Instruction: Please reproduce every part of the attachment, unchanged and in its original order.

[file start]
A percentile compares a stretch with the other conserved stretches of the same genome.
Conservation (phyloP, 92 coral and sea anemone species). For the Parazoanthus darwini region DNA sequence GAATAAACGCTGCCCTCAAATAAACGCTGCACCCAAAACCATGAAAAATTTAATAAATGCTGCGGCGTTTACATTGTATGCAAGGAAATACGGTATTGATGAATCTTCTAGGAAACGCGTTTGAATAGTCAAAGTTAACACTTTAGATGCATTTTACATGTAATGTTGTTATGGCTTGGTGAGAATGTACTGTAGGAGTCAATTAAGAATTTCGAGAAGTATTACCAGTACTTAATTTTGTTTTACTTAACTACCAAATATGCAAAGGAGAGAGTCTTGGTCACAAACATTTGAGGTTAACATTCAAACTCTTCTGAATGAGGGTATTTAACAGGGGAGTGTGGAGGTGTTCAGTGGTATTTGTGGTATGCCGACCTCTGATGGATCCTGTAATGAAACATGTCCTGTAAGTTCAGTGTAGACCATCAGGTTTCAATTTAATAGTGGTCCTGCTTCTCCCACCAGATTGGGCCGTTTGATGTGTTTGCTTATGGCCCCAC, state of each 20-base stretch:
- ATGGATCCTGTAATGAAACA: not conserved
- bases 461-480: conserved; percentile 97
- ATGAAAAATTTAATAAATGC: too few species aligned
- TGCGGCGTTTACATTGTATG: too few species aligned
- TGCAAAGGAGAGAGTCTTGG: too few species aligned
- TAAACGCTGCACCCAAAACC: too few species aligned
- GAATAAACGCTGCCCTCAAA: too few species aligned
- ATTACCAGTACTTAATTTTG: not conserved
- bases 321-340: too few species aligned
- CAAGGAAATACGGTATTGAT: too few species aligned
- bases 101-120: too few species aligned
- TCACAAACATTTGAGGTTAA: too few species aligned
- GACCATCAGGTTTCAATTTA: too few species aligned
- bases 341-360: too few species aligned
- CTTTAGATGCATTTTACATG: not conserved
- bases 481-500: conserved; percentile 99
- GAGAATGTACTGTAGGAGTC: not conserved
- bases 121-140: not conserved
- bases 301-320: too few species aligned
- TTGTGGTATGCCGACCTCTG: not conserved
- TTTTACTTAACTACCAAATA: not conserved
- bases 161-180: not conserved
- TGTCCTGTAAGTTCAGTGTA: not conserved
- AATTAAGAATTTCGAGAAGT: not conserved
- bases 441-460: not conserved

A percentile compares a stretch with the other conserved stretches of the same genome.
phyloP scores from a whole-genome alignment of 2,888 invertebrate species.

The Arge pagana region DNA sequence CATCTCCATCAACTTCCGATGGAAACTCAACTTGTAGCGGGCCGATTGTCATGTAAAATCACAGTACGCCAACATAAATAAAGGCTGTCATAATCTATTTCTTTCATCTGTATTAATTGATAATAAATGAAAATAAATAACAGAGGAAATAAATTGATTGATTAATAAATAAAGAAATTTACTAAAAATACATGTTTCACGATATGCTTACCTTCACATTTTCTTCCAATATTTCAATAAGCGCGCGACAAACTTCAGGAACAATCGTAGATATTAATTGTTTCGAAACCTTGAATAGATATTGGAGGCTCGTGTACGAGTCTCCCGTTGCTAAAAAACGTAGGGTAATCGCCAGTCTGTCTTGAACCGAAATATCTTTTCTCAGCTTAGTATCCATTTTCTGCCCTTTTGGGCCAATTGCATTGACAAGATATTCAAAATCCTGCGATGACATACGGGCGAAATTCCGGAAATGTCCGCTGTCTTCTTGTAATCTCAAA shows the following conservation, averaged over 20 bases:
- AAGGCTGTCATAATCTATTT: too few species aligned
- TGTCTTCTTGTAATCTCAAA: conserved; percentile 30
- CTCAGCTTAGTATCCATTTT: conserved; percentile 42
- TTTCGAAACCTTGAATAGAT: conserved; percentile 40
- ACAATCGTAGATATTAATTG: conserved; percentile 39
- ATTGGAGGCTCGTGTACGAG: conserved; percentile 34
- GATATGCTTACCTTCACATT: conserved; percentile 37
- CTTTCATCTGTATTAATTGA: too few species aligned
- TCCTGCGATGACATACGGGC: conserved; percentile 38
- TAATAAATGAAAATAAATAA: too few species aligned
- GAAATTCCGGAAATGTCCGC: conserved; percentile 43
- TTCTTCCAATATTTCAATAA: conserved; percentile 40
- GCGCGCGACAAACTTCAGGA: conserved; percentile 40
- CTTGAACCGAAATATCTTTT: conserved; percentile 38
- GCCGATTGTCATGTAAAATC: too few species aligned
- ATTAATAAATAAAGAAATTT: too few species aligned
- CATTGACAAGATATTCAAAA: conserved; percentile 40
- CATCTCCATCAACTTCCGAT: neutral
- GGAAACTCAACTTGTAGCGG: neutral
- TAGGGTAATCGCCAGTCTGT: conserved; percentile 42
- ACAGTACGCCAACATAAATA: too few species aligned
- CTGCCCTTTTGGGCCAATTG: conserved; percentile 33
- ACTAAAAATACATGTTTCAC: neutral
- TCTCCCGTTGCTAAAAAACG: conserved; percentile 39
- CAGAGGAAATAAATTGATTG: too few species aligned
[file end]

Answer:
A percentile compares a stretch with the other conserved stretches of the same genome.
Conservation (phyloP, 92 coral and sea anemone species). For the Parazoanthus darwini region DNA sequence GAATAAACGCTGCCCTCAAATAAACGCTGCACCCAAAACCATGAAAAATTTAATAAATGCTGCGGCGTTTACATTGTATGCAAGGAAATACGGTATTGATGAATCTTCTAGGAAACGCGTTTGAATAGTCAAAGTTAACACTTTAGATGCATTTTACATGTAATGTTGTTATGGCTTGGTGAGAATGTACTGTAGGAGTCAATTAAGAATTTCGAGAAGTATTACCAGTACTTAATTTTGTTTTACTTAACTACCAAATATGCAAAGGAGAGAGTCTTGGTCACAAACATTTGAGGTTAACATTCAAACTCTTCTGAATGAGGGTATTTAACAGGGGAGTGTGGAGGTGTTCAGTGGTATTTGTGGTATGCCGACCTCTGATGGATCCTGTAATGAAACATGTCCTGTAAGTTCAGTGTAGACCATCAGGTTTCAATTTAATAGTGGTCCTGCTTCTCCCACCAGATTGGGCCGTTTGATGTGTTTGCTTATGGCCCCAC, state of each 20-base stretch:
- ATGGATCCTGTAATGAAACA: not conserved
- bases 461-480: conserved; percentile 97
- ATGAAAAATTTAATAAATGC: too few species aligned
- TGCGGCGTTTACATTGTATG: too few species aligned
- TGCAAAGGAGAGAGTCTTGG: too few species aligned
- TAAACGCTGCACCCAAAACC: too few species aligned
- GAATAAACGCTGCCCTCAAA: too few species aligned
- ATTACCAGTACTTAATTTTG: not conserved
- bases 321-340: too few species aligned
- CAAGGAAATACGGTATTGAT: too few species aligned
- bases 101-120: too few species aligned
- TCACAAACATTTGAGGTTAA: too few species aligned
- GACCATCAGGTTTCAATTTA: too few species aligned
- bases 341-360: too few species aligned
- CTTTAGATGCATTTTACATG: not conserved
- bases 481-500: conserved; percentile 99
- GAGAATGTACTGTAGGAGTC: not conserved
- bases 121-140: not conserved
- bases 301-320: too few species aligned
- TTGTGGTATGCCGACCTCTG: not conserved
- TTTTACTTAACTACCAAATA: not conserved
- bases 161-180: not conserved
- TGTCCTGTAAGTTCAGTGTA: not conserved
- AATTAAGAATTTCGAGAAGT: not conserved
- bases 441-460: not conserved

A percentile compares a stretch with the other conserved stretches of the same genome.
phyloP scores from a whole-genome alignment of 2,888 invertebrate species.

The Arge pagana region DNA sequence CATCTCCATCAACTTCCGATGGAAACTCAACTTGTAGCGGGCCGATTGTCATGTAAAATCACAGTACGCCAACATAAATAAAGGCTGTCATAATCTATTTCTTTCATCTGTATTAATTGATAATAAATGAAAATAAATAACAGAGGAAATAAATTGATTGATTAATAAATAAAGAAATTTACTAAAAATACATGTTTCACGATATGCTTACCTTCACATTTTCTTCCAATATTTCAATAAGCGCGCGACAAACTTCAGGAACAATCGTAGATATTAATTGTTTCGAAACCTTGAATAGATATTGGAGGCTCGTGTACGAGTCTCCCGTTGCTAAAAAACGTAGGGTAATCGCCAGTCTGTCTTGAACCGAAATATCTTTTCTCAGCTTAGTATCCATTTTCTGCCCTTTTGGGCCAATTGCATTGACAAGATATTCAAAATCCTGCGATGACATACGGGCGAAATTCCGGAAATGTCCGCTGTCTTCTTGTAATCTCAAA shows the following conservation, averaged over 20 bases:
- AAGGCTGTCATAATCTATTT: too few species aligned
- TGTCTTCTTGTAATCTCAAA: conserved; percentile 30
- CTCAGCTTAGTATCCATTTT: conserved; percentile 42
- TTTCGAAACCTTGAATAGAT: conserved; percentile 40
- ACAATCGTAGATATTAATTG: conserved; percentile 39
- ATTGGAGGCTCGTGTACGAG: conserved; percentile 34
- GATATGCTTACCTTCACATT: conserved; percentile 37
- CTTTCATCTGTATTAATTGA: too few species aligned
- TCCTGCGATGACATACGGGC: conserved; percentile 38
- TAATAAATGAAAATAAATAA: too few species aligned
- GAAATTCCGGAAATGTCCGC: conserved; percentile 43
- TTCTTCCAATATTTCAATAA: conserved; percentile 40
- GCGCGCGACAAACTTCAGGA: conserved; percentile 40
- CTTGAACCGAAATATCTTTT: conserved; percentile 38
- GCCGATTGTCATGTAAAATC: too few species aligned
- ATTAATAAATAAAGAAATTT: too few species aligned
- CATTGACAAGATATTCAAAA: conserved; percentile 40
- CATCTCCATCAACTTCCGAT: neutral
- GGAAACTCAACTTGTAGCGG: neutral
- TAGGGTAATCGCCAGTCTGT: conserved; percentile 42
- ACAGTACGCCAACATAAATA: too few species aligned
- CTGCCCTTTTGGGCCAATTG: conserved; percentile 33
- ACTAAAAATACATGTTTCAC: neutral
- TCTCCCGTTGCTAAAAAACG: conserved; percentile 39
- CAGAGGAAATAAATTGATTG: too few species aligned